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Copyright 1996, 2000, Denis Cousineau
The ultimate Lego robot arm!
A quick survey of the robot arm located on the Mindstorms site show that
all the models have in common a very important default: their weight. They are
all heavy and cumbersome. One disadvantage of this is the speed: in
order to have enough strength, a lot of gear reduction must be used,
increasing even more the weight. As a consequence, these robots are slow
moving, and prone to breaks.
We propose here the lightest robot arm ever made, the simplest too, since
it requires only 240 pieces exactly. It is also an arm that has a very wide
range, reaching as far as 18 inches (50 cm) but also good for close range
since it can touch its base. It can also turn more than 360 degree, but at
some point, the hoses and wires inside the base will get too stuck... Finally,
speed is high, going from fully retracted to fully extended in less than 3
This arm necessitates 4 controls (1 for rotating the base, 2 for the arm
and forearm, and one pneumatic for the hand - not visible in the picture). It
can be troublesome for the RCX, but using multiplexors (either electronic, see
TFM pages, or mechanical - see my pages below), the RCX has the ability to
control this arm.
I give below some snapshots to help you build this arm. If you
appreciate the design, please let me know. If you have improvement (to make it
lighter, faster, or whatever), let me know too.
Also, this arm requires a pump and some pneumatic controls that I briefly
You can see:
For your convenience, I added the LDRAW files for each pieces. That way,
you can peruse in more details the assembly.
- The base (1_base.dat)
The base simply hold the turntable. It has to be rigid, and somehow
heavy is a good idea. On the back, there's an axle connected to an
endless worm gear. Connect this axle to the motor of your choice.
- The arm (2_arm.dat)
The arm is perfectly symetrical both left-right, and back-forth. Two
motors are embedded in this part, that will be responsible for the movement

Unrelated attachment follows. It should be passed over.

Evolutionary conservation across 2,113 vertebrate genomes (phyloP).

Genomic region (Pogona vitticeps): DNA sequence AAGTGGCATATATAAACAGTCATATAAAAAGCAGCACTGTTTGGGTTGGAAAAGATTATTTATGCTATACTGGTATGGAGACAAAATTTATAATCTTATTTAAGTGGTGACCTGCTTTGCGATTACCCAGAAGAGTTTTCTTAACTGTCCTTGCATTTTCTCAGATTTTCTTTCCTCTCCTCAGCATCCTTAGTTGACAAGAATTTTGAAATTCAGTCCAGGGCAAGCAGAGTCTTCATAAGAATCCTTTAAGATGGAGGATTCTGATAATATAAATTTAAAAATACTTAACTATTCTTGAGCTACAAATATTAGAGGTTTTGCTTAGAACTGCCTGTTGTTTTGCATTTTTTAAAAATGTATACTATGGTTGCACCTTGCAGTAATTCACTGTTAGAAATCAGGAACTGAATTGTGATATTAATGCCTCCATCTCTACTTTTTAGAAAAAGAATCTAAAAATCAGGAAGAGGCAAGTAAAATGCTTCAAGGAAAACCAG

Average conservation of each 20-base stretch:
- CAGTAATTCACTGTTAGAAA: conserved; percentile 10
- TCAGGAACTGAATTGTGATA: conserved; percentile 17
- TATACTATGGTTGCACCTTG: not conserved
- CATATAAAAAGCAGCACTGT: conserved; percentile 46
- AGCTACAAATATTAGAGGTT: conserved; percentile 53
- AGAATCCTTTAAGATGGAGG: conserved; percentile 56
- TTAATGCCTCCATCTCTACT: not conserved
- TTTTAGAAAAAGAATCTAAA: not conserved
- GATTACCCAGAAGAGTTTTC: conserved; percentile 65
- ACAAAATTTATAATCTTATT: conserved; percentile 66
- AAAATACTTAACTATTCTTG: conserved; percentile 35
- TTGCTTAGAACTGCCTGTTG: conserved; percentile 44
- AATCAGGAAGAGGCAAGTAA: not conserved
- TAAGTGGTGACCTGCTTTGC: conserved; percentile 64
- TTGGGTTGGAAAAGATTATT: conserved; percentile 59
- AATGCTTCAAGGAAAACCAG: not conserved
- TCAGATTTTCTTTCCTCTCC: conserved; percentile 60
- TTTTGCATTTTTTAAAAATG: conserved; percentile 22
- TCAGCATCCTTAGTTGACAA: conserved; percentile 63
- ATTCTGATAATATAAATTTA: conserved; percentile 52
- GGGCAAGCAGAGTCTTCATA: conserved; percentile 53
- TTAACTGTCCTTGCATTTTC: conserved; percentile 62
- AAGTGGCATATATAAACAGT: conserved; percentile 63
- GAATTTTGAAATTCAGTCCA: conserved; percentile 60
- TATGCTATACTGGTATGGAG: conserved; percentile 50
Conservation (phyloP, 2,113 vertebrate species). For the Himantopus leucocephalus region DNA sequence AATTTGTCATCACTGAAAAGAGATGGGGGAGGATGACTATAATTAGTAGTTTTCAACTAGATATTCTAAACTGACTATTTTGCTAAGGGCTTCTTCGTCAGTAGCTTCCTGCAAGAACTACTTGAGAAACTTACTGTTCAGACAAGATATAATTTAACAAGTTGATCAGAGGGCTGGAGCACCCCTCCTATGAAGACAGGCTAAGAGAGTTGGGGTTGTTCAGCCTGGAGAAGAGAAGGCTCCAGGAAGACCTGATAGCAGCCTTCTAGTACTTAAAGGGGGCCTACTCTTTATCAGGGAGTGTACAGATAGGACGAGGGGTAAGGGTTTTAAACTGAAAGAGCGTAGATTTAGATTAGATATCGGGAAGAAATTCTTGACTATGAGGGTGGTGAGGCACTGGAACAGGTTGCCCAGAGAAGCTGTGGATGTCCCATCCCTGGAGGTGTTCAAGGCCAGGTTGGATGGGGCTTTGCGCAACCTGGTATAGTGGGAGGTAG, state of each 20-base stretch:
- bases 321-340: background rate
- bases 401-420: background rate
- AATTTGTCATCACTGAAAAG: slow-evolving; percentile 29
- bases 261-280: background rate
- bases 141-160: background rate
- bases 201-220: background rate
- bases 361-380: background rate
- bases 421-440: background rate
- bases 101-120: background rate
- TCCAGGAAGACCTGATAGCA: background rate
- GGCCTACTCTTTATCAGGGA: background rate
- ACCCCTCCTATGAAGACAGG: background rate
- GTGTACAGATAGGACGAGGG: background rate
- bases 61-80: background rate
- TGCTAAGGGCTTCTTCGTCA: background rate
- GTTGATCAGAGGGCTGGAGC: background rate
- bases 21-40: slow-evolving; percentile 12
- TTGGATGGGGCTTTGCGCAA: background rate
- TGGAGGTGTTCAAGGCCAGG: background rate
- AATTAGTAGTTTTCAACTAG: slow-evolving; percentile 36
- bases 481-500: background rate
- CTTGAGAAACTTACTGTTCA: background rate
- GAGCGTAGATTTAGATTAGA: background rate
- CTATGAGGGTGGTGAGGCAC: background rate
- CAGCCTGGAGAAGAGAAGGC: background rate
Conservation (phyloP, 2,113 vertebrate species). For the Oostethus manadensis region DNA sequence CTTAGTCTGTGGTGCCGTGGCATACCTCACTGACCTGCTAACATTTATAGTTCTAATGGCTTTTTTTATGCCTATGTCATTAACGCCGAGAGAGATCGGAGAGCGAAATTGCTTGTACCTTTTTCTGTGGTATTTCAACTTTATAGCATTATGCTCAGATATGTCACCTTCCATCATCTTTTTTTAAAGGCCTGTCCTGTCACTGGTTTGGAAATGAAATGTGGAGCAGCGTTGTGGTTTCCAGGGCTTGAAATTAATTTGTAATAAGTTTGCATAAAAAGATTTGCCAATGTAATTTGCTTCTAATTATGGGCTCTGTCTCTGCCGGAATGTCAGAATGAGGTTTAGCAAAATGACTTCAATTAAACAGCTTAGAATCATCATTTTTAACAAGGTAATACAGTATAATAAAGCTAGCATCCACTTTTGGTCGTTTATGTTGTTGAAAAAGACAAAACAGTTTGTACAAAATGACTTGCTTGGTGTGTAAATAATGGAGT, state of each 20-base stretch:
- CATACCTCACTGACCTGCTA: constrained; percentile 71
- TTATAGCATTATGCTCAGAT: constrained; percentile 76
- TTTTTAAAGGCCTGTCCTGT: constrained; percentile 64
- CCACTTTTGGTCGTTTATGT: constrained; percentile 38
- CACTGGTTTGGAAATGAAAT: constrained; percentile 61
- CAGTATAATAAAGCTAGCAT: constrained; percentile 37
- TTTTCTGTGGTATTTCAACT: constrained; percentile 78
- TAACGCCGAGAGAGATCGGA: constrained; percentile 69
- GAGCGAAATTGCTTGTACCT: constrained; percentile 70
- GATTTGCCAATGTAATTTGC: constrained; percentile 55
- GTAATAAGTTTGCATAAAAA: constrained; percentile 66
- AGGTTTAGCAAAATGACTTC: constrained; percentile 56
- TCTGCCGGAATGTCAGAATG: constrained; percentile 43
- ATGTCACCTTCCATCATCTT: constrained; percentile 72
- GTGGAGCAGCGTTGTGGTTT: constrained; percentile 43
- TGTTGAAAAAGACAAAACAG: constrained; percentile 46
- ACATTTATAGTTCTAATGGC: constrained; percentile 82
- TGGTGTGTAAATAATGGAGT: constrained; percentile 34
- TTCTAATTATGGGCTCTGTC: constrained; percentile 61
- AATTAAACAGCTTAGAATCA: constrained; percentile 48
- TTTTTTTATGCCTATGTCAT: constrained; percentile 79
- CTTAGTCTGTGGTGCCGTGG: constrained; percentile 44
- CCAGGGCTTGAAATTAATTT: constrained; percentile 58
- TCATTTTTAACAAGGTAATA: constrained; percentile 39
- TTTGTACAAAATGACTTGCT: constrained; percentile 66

of the arm and the forearm. You will need to connect the wires and pass them
through the base. If you need more space, the last axle on top of the
turntable can be removed easily, and the blue beams can be lifted forward.
- The forearm (3_forarm.dat)
The forearm is simple.
- The levers and the sliders (6a_dented.dat,
The levers are dented, so that the motors on the arm will push on them,
or pull them. The sliders are simply a slippery place where the levers
can move freely without friction, and who can change their orientation as
the arm extend or contract. The levers, when contracting, acts like
muscles, they simply for the arm to get closer to the other section, bending
it along the axle.
- The hand (4_hand.dat)
(funny, it should have been black!) The only part missing from the
hand is a large piston connecting from the top axles to the connectors
inside the two triangular parts. Instead of these triangles, you may use
right-angle pieces, but I had no more... The tires are meant for a better
grip, and to compensate the weight of the piston, so that the hand is always
correctly oriented toward the floor.
- The full assembly (0_FullArm.dat)
You need to connect the motors located on the arm, put hoses to the
piston on the hand, and install a motor at the base to make it turn, and
In order to control pneumatics, we need to be able to turn on or off a Lego
switch, and we also need to supply pressure into the hoses. To
accomplish all this, I build a control center, as see below.
This control center has, from left to right:
|A Lego switch controller, taken directly from Soh's pages (see link on
my home page), except that I placed it vertically for reasons of
|A pump. I used the exact same design as for the Lego switch above,
that is, the same motor and gear reduction, but instead of being connected
to a switch with a lever, it is connected to a pump. There is space
for a second pump (if I had a second pump) on the other side so that they
could work together, 180 degree apart.|
|Since I didn't want the pump to function all the time, I install a
pressure tank (see my own pages on that topic in Physics of Lego).
However, I needed a pressure detector that will start or stop the pump
when pressure is too low or too high. I borrowed the following
pressure switch from the Hempel design pages.|
Connections: the pressure switch is connected to a power source that is
always on (not the RCX), such as a battery pack with the On button pushed in.
The other extremity of the pressure switch is connected to the pump. The
Lego switch can be connected to the RCX. However, because the three motors on
the arm and the pressure switch totalized 4 outputs (only three are available
on the RCX, I used a serial
multiplexor of my invention (described below) to control either the base
or the hand with one output.